I’ve been making Balance & Tension sculptures since about the summer of 2015, and they have hung in trees at an artist in residency, in libraries and in a gallery. Now a large group of them, about 25, are installed at the Forest Park Public Library in Forest Park, Illinois.
They look so cool as a group! Sorry, did I lose my professional cool there? Seriously though, I’ve never been able to take over such a large space and fill it with so much art and I’m thrilled with how the show turned out.
Here are more pictures of the process of making the pieces and the show itself!
Since there were going to be up to 30 pieces in this show, I thought I’d explore adding a bit of color. While I really like the plain wood, for so many pieces in one space, I thought more color and variety would add visual interest.
In this photo, you can see the orange paint on the inside of one hoop — that’s how I started adding spot color to these pieces.
Then I was crushed to learn, when I took my paint pen back to the store to buy another just like it:
that they no longer make that color!
The dark brown color you see in that photo is a dye I made with rusty objects and vinegar. I love how the color turned out!
I also dyed a number of hoops this teal color.
When I’m making these mobiles, I try out different arrangements — and when making this many, I really had to get creative and try things I’d never tried before — I often take photos like these, to help me remember. Building these pieces can require multiple gluings, depending on how the clamps need t go on, and the photos help me remember what my plan was.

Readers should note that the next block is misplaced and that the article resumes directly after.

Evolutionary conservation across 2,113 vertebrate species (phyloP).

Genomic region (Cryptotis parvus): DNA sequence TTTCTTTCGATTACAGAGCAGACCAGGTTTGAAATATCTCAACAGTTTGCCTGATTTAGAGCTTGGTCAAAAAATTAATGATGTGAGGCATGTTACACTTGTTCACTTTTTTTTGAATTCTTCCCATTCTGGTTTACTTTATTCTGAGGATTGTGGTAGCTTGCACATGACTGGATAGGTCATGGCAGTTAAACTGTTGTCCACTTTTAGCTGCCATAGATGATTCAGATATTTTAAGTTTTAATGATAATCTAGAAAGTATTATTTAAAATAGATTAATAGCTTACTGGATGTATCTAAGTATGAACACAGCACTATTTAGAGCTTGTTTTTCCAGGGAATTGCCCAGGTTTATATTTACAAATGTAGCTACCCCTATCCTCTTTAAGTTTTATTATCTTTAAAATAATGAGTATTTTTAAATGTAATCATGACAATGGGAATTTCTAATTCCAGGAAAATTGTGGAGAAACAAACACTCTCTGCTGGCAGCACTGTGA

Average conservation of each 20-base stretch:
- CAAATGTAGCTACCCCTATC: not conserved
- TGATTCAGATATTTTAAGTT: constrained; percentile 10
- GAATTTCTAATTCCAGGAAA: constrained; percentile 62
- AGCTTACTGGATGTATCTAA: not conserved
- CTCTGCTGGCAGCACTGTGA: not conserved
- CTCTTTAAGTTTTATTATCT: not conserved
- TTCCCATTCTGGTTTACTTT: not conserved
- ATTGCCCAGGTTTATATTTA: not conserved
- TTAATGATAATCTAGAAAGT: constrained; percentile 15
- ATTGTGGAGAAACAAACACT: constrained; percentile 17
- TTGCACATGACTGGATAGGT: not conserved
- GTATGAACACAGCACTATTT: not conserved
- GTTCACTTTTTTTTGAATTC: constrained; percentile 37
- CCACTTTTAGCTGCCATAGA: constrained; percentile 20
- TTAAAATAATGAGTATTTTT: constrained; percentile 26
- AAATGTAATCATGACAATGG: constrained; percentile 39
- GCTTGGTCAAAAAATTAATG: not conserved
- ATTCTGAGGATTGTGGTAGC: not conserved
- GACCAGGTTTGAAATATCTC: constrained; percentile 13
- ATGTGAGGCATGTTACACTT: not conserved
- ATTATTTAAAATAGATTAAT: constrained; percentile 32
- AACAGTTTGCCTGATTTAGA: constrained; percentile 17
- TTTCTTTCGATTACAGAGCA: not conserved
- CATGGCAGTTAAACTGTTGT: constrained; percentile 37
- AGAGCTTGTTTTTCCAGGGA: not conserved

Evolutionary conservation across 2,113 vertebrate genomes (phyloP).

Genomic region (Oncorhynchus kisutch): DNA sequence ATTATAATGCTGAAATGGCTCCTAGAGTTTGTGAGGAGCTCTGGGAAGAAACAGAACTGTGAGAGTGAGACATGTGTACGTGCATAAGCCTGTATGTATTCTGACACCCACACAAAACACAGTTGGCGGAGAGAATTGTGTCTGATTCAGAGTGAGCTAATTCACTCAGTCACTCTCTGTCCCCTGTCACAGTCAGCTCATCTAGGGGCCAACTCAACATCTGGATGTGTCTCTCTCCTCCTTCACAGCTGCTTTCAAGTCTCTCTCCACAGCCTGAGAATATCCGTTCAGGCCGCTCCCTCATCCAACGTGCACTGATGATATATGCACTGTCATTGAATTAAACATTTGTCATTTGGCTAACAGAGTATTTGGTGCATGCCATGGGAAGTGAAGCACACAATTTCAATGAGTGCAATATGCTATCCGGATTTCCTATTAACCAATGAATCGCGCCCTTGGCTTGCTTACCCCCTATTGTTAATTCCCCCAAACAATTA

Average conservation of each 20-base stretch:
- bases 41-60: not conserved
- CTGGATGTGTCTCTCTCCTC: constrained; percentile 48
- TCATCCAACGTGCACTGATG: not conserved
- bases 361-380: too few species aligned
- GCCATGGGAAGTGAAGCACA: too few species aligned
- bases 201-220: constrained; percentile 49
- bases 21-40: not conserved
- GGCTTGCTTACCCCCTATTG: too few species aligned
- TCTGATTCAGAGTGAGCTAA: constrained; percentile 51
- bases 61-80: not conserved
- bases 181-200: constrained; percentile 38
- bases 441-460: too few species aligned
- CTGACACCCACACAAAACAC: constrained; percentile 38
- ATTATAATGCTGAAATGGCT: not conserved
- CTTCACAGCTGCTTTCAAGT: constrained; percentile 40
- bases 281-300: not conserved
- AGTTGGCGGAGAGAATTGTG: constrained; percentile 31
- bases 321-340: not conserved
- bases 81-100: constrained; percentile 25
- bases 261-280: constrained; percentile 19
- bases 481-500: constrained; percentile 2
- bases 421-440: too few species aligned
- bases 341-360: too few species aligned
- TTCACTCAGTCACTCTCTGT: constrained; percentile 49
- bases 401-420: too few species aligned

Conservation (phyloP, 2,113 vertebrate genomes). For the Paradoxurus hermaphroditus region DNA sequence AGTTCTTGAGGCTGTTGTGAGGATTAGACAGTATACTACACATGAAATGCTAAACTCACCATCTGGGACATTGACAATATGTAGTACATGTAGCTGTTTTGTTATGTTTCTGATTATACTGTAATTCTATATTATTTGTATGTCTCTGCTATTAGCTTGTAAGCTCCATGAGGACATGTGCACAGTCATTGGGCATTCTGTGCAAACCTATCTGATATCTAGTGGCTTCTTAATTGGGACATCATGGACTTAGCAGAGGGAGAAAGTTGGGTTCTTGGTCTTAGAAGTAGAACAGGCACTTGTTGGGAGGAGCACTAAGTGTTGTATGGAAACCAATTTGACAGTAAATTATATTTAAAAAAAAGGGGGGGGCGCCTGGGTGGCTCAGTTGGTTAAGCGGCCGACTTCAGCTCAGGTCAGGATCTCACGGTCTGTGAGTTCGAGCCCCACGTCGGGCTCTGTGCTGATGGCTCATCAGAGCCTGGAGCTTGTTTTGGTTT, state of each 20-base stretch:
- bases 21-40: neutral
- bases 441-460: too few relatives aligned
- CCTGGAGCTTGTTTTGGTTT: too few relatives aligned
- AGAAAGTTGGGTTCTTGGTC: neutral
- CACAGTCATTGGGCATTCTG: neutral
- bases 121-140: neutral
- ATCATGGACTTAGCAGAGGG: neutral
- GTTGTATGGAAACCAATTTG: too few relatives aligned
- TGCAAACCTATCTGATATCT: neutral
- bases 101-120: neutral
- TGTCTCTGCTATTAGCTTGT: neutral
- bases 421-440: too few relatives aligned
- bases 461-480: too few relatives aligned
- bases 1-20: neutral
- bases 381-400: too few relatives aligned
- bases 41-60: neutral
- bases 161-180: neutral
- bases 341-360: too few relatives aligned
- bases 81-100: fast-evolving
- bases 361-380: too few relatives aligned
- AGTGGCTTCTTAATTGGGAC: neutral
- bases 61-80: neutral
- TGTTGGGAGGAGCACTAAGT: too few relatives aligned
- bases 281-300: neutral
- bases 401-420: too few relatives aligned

To reinforce the joints, I also added a dowel-pin to every joint, except where it was physically impossible. Here’s a “what’s on your work bench?” photo of the drilling process.
Figuring out how to layout this show was a challenge for me! I’ve never had to design something like this before, and making it even harder is all of the functional bits in the ceiling, such as lights, vents, a speaker, some sprinkler heads.
Luckily, a dear friend of mine is a brilliant curator and she came up with this plan —
The plan calls for this snaking design that goes through the appointed space in the library, and in addition, the length of the fishing line varies, so that the pieces also go up and down as they undulate through the library.
And, the third and final element of the movement is that some pieces are suspended on fishing swivels, so they can also spin.
Here are more views of the installed show.
P.S. for artists and librarians on how we did this installation:
I used 50 lb fishing line and the blood knot.
We used clips, of the kind teachers use in their classrooms, that are specifically designed for clipping to the plastic strips in between the ceiling tiles. Those are rated to hold 10 lbs and these sculptures are all quite light, something under half a pound.
This is way cool as a group! I was at the Park Forest Library and saw them on Friday. What a treat! Thank you for sharing your story and process here.
Thanks so much! It is really amazing and fun to see so many of them in one place!